Cork’s 20th Century Architecture

Tom Spalding’s Introduction to his excellent Cork’s 20th Century Architecture


Cork is an ancient city, dwelt in and developed for nearly a millennium and a half. In plan the city centre is Mediaeval and Georgian. Its bounds in 1900 were much as they had been a century beforehand and the city grew far more in the last century than in all those preceding it. It sprawled, particularly to the south and west, and burst beyond its crowded confines. Large housing estates were built, along with new churches and schools. But the city centre didn’t stay static, like some untouched Georgian gem. Due to a number of factors – fire, accidental or deliberate being the foremost – the fabric of the old city is in many places relatively new.


In some cases, Cork has been in the vanguard of design, but generally, its buildings offer a compact ‘walk-able’ gazetteer of the key architectural styles of the last century; from the last gasp of Gothic Revival, through Arts and Crafts and Art Nouveau to Modernism and beyond. Whilst Cork’s buildings may be said to belong to one or another style, these movements have all been mediated through the city’s own particular needs and people, giving a local flavour to international ideas.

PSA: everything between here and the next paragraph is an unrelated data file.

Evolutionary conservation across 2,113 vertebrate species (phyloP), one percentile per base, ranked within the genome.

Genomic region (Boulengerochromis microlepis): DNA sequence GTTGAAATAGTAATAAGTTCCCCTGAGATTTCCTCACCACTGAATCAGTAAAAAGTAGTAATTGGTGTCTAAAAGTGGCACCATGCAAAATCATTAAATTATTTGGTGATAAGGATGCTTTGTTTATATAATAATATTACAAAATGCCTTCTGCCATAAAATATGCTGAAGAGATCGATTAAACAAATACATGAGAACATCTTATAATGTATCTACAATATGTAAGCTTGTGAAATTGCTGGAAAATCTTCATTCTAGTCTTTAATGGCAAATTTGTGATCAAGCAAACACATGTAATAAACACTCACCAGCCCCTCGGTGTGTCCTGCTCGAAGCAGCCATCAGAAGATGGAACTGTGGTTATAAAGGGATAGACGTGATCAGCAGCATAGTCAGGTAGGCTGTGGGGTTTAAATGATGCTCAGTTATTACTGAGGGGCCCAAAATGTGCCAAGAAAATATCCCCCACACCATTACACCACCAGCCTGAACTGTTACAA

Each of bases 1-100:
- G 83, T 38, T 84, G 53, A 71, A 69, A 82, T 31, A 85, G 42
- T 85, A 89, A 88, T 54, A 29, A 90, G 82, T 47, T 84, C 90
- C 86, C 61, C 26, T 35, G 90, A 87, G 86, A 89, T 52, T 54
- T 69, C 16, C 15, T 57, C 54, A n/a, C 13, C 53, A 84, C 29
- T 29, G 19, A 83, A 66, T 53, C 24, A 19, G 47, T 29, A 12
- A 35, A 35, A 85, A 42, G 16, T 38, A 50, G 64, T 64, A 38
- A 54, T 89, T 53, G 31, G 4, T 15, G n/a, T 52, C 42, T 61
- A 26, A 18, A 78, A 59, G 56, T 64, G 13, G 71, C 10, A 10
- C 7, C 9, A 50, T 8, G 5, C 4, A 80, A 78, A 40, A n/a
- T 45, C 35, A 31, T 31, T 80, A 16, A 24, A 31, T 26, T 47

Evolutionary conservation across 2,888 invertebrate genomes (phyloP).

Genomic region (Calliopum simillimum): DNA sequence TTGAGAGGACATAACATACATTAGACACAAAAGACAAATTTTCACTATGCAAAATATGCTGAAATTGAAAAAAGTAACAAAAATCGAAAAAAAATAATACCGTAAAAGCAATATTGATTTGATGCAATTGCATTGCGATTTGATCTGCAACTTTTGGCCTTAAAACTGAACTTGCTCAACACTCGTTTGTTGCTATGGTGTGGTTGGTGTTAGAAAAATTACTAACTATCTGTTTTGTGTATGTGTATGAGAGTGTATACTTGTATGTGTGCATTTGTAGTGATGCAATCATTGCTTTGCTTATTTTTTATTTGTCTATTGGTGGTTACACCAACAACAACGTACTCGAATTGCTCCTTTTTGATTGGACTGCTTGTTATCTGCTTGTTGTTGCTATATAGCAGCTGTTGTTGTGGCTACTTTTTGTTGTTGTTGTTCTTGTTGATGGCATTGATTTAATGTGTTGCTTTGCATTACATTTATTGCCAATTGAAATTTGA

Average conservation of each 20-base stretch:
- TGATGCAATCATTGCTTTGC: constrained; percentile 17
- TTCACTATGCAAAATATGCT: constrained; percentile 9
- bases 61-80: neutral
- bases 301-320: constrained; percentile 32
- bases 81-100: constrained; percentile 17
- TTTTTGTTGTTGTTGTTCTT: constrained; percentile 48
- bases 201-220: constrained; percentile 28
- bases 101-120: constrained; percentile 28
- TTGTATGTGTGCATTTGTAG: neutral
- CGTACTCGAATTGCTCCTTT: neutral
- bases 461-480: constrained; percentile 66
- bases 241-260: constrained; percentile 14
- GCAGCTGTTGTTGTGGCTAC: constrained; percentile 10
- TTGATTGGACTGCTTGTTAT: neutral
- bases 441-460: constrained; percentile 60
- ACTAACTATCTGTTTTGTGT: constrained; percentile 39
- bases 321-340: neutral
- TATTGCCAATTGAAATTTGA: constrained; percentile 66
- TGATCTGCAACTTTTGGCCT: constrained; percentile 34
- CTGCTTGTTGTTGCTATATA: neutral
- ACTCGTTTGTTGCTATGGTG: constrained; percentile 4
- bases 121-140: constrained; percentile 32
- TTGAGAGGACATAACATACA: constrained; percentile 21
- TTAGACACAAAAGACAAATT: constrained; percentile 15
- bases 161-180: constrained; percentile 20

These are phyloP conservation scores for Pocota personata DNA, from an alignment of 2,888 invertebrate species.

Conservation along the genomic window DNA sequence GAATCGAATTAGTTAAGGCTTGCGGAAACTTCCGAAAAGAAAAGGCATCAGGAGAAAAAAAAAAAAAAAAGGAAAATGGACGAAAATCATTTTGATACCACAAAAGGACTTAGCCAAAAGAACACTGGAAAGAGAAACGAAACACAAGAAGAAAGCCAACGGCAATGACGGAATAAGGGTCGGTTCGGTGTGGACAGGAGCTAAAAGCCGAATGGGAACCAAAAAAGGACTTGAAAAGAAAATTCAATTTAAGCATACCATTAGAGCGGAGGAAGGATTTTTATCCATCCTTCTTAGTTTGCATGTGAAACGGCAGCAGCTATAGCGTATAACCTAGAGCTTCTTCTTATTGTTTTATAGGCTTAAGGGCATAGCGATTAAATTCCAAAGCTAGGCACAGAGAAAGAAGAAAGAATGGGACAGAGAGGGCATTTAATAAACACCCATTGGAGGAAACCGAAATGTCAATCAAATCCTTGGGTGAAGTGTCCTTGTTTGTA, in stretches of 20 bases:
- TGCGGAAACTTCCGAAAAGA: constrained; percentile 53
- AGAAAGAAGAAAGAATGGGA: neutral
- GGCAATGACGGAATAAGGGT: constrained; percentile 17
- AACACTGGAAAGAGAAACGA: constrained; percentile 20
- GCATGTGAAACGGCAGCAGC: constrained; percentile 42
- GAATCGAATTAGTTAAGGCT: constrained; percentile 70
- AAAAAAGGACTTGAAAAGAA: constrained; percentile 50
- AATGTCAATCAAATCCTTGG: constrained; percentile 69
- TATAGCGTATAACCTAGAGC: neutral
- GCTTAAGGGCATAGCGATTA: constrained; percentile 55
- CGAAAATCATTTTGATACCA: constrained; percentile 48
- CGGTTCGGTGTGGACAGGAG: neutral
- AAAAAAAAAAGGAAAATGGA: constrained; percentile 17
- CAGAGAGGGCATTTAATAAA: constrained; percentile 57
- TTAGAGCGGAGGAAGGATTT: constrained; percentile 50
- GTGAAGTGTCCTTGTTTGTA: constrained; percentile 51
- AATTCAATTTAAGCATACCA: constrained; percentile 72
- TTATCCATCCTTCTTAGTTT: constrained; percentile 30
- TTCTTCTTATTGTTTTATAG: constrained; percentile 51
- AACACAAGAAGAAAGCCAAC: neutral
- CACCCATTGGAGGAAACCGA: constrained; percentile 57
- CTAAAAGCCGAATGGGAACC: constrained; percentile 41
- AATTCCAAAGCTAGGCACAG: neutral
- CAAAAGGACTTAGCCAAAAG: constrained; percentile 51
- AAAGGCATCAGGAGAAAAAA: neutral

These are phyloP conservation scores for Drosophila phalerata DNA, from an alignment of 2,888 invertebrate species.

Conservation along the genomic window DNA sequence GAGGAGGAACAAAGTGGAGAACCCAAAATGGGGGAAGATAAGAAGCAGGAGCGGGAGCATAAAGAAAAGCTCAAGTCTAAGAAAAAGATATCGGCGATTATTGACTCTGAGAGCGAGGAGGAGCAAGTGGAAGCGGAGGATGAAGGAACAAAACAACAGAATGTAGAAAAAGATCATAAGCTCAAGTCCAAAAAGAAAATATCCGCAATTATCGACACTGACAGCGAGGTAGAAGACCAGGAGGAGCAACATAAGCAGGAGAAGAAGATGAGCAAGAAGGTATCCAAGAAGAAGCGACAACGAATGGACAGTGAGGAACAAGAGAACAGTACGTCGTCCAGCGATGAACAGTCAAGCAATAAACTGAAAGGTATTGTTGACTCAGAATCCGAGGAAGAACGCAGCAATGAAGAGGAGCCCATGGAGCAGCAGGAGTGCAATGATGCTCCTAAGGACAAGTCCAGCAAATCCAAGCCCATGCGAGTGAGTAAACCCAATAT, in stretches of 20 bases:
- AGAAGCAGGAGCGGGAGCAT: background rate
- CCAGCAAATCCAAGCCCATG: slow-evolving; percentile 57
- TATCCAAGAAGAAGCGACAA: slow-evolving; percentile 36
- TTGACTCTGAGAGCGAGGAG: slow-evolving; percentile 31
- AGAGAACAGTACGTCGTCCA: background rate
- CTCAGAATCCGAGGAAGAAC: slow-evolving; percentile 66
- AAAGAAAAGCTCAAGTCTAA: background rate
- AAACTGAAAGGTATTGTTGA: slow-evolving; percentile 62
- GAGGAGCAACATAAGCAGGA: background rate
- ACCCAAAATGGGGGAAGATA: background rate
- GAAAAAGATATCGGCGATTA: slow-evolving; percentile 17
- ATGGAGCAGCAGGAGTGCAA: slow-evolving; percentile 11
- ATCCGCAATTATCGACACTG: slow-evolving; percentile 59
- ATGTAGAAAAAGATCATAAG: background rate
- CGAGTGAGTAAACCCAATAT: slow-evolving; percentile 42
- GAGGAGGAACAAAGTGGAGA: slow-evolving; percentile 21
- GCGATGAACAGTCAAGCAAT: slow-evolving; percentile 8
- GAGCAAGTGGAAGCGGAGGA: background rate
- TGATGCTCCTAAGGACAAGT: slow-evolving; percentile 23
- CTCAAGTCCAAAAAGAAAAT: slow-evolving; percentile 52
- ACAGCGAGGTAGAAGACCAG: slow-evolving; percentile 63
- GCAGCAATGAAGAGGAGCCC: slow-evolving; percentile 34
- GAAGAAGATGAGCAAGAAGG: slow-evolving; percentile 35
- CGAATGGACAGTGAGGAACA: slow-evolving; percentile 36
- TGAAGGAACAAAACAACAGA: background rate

As we move further away from the twentieth century, we have a chance to look back and reassess. Some of these buildings are in immaculate condition; others have not fared so well, but still remain important. This map and guide will lead visitors and locals through

sixty-five selected buildings and structures to show how the styles and technology of twentieth century architecture re-shaped Cork.


Tom Spalding’s booklet can be viewed at: